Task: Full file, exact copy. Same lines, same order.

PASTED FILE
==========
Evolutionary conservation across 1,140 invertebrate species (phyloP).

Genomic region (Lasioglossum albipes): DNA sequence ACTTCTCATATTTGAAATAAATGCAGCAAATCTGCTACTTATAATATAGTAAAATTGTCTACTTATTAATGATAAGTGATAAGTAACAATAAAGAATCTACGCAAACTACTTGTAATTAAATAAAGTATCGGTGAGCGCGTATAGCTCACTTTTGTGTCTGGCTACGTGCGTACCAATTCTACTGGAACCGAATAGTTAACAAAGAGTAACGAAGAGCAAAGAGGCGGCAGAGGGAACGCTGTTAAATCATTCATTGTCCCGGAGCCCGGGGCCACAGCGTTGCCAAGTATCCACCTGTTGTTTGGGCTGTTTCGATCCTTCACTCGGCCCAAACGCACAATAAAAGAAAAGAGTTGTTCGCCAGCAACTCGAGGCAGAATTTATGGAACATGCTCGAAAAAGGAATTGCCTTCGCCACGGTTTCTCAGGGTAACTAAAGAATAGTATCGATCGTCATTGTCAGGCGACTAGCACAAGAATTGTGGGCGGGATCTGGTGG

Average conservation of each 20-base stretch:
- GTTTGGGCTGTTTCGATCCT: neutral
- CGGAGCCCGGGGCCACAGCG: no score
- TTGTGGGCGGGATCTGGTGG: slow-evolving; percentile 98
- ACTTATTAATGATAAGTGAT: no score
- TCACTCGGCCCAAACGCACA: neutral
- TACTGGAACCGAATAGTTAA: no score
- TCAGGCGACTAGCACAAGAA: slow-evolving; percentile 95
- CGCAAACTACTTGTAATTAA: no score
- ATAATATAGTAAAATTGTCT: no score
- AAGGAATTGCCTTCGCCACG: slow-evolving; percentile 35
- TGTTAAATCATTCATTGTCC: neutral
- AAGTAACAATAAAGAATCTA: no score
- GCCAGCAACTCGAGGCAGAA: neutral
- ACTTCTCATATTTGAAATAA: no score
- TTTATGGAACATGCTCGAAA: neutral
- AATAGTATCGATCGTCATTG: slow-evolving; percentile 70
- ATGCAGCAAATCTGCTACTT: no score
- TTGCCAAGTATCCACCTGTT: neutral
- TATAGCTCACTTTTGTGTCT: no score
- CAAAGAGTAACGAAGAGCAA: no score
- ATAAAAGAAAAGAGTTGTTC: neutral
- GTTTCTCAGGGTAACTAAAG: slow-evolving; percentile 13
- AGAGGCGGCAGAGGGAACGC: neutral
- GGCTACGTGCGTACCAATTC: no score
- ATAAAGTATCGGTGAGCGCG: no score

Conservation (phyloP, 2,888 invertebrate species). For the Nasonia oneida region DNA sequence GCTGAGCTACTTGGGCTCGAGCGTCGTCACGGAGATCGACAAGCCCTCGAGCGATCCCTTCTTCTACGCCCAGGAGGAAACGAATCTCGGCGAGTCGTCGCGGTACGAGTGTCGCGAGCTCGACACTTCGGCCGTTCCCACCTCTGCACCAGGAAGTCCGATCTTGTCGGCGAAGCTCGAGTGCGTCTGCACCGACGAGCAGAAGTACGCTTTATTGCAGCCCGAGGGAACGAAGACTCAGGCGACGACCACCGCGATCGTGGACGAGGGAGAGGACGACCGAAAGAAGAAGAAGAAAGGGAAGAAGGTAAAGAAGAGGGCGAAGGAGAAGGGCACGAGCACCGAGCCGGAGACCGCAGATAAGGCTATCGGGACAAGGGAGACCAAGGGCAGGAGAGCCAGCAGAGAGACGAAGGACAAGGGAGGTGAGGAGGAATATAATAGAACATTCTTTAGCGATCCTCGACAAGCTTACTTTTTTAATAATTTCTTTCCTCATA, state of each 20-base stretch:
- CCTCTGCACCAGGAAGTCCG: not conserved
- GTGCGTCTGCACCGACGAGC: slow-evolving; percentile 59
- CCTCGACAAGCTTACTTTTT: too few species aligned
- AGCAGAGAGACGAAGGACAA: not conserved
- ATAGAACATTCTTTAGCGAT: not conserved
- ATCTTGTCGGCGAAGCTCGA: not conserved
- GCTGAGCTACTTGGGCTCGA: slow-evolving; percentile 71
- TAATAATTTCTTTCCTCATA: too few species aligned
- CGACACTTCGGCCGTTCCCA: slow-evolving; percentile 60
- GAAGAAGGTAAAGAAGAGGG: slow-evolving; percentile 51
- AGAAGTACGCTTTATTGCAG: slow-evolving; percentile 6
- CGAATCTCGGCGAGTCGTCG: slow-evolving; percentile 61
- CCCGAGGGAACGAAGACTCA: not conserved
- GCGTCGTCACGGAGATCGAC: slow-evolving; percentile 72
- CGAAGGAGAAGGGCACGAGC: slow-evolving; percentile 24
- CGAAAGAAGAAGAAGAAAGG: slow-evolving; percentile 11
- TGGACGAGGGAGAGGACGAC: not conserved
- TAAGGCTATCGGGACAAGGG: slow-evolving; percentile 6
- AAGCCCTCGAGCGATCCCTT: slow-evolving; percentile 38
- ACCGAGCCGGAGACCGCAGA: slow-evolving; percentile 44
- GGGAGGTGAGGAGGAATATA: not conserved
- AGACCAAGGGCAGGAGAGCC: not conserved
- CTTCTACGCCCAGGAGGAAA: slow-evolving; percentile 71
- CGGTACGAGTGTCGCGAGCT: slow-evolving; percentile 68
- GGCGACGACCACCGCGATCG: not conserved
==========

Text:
Evolutionary conservation across 1,140 invertebrate species (phyloP).

Genomic region (Lasioglossum albipes): DNA sequence ACTTCTCATATTTGAAATAAATGCAGCAAATCTGCTACTTATAATATAGTAAAATTGTCTACTTATTAATGATAAGTGATAAGTAACAATAAAGAATCTACGCAAACTACTTGTAATTAAATAAAGTATCGGTGAGCGCGTATAGCTCACTTTTGTGTCTGGCTACGTGCGTACCAATTCTACTGGAACCGAATAGTTAACAAAGAGTAACGAAGAGCAAAGAGGCGGCAGAGGGAACGCTGTTAAATCATTCATTGTCCCGGAGCCCGGGGCCACAGCGTTGCCAAGTATCCACCTGTTGTTTGGGCTGTTTCGATCCTTCACTCGGCCCAAACGCACAATAAAAGAAAAGAGTTGTTCGCCAGCAACTCGAGGCAGAATTTATGGAACATGCTCGAAAAAGGAATTGCCTTCGCCACGGTTTCTCAGGGTAACTAAAGAATAGTATCGATCGTCATTGTCAGGCGACTAGCACAAGAATTGTGGGCGGGATCTGGTGG

Average conservation of each 20-base stretch:
- GTTTGGGCTGTTTCGATCCT: neutral
- CGGAGCCCGGGGCCACAGCG: no score
- TTGTGGGCGGGATCTGGTGG: slow-evolving; percentile 98
- ACTTATTAATGATAAGTGAT: no score
- TCACTCGGCCCAAACGCACA: neutral
- TACTGGAACCGAATAGTTAA: no score
- TCAGGCGACTAGCACAAGAA: slow-evolving; percentile 95
- CGCAAACTACTTGTAATTAA: no score
- ATAATATAGTAAAATTGTCT: no score
- AAGGAATTGCCTTCGCCACG: slow-evolving; percentile 35
- TGTTAAATCATTCATTGTCC: neutral
- AAGTAACAATAAAGAATCTA: no score
- GCCAGCAACTCGAGGCAGAA: neutral
- ACTTCTCATATTTGAAATAA: no score
- TTTATGGAACATGCTCGAAA: neutral
- AATAGTATCGATCGTCATTG: slow-evolving; percentile 70
- ATGCAGCAAATCTGCTACTT: no score
- TTGCCAAGTATCCACCTGTT: neutral
- TATAGCTCACTTTTGTGTCT: no score
- CAAAGAGTAACGAAGAGCAA: no score
- ATAAAAGAAAAGAGTTGTTC: neutral
- GTTTCTCAGGGTAACTAAAG: slow-evolving; percentile 13
- AGAGGCGGCAGAGGGAACGC: neutral
- GGCTACGTGCGTACCAATTC: no score
- ATAAAGTATCGGTGAGCGCG: no score

Conservation (phyloP, 2,888 invertebrate species). For the Nasonia oneida region DNA sequence GCTGAGCTACTTGGGCTCGAGCGTCGTCACGGAGATCGACAAGCCCTCGAGCGATCCCTTCTTCTACGCCCAGGAGGAAACGAATCTCGGCGAGTCGTCGCGGTACGAGTGTCGCGAGCTCGACACTTCGGCCGTTCCCACCTCTGCACCAGGAAGTCCGATCTTGTCGGCGAAGCTCGAGTGCGTCTGCACCGACGAGCAGAAGTACGCTTTATTGCAGCCCGAGGGAACGAAGACTCAGGCGACGACCACCGCGATCGTGGACGAGGGAGAGGACGACCGAAAGAAGAAGAAGAAAGGGAAGAAGGTAAAGAAGAGGGCGAAGGAGAAGGGCACGAGCACCGAGCCGGAGACCGCAGATAAGGCTATCGGGACAAGGGAGACCAAGGGCAGGAGAGCCAGCAGAGAGACGAAGGACAAGGGAGGTGAGGAGGAATATAATAGAACATTCTTTAGCGATCCTCGACAAGCTTACTTTTTTAATAATTTCTTTCCTCATA, state of each 20-base stretch:
- CCTCTGCACCAGGAAGTCCG: not conserved
- GTGCGTCTGCACCGACGAGC: slow-evolving; percentile 59
- CCTCGACAAGCTTACTTTTT: too few species aligned
- AGCAGAGAGACGAAGGACAA: not conserved
- ATAGAACATTCTTTAGCGAT: not conserved
- ATCTTGTCGGCGAAGCTCGA: not conserved
- GCTGAGCTACTTGGGCTCGA: slow-evolving; percentile 71
- TAATAATTTCTTTCCTCATA: too few species aligned
- CGACACTTCGGCCGTTCCCA: slow-evolving; percentile 60
- GAAGAAGGTAAAGAAGAGGG: slow-evolving; percentile 51
- AGAAGTACGCTTTATTGCAG: slow-evolving; percentile 6
- CGAATCTCGGCGAGTCGTCG: slow-evolving; percentile 61
- CCCGAGGGAACGAAGACTCA: not conserved
- GCGTCGTCACGGAGATCGAC: slow-evolving; percentile 72
- CGAAGGAGAAGGGCACGAGC: slow-evolving; percentile 24
- CGAAAGAAGAAGAAGAAAGG: slow-evolving; percentile 11
- TGGACGAGGGAGAGGACGAC: not conserved
- TAAGGCTATCGGGACAAGGG: slow-evolving; percentile 6
- AAGCCCTCGAGCGATCCCTT: slow-evolving; percentile 38
- ACCGAGCCGGAGACCGCAGA: slow-evolving; percentile 44
- GGGAGGTGAGGAGGAATATA: not conserved
- AGACCAAGGGCAGGAGAGCC: not conserved
- CTTCTACGCCCAGGAGGAAA: slow-evolving; percentile 71
- CGGTACGAGTGTCGCGAGCT: slow-evolving; percentile 68
- GGCGACGACCACCGCGATCG: not conserved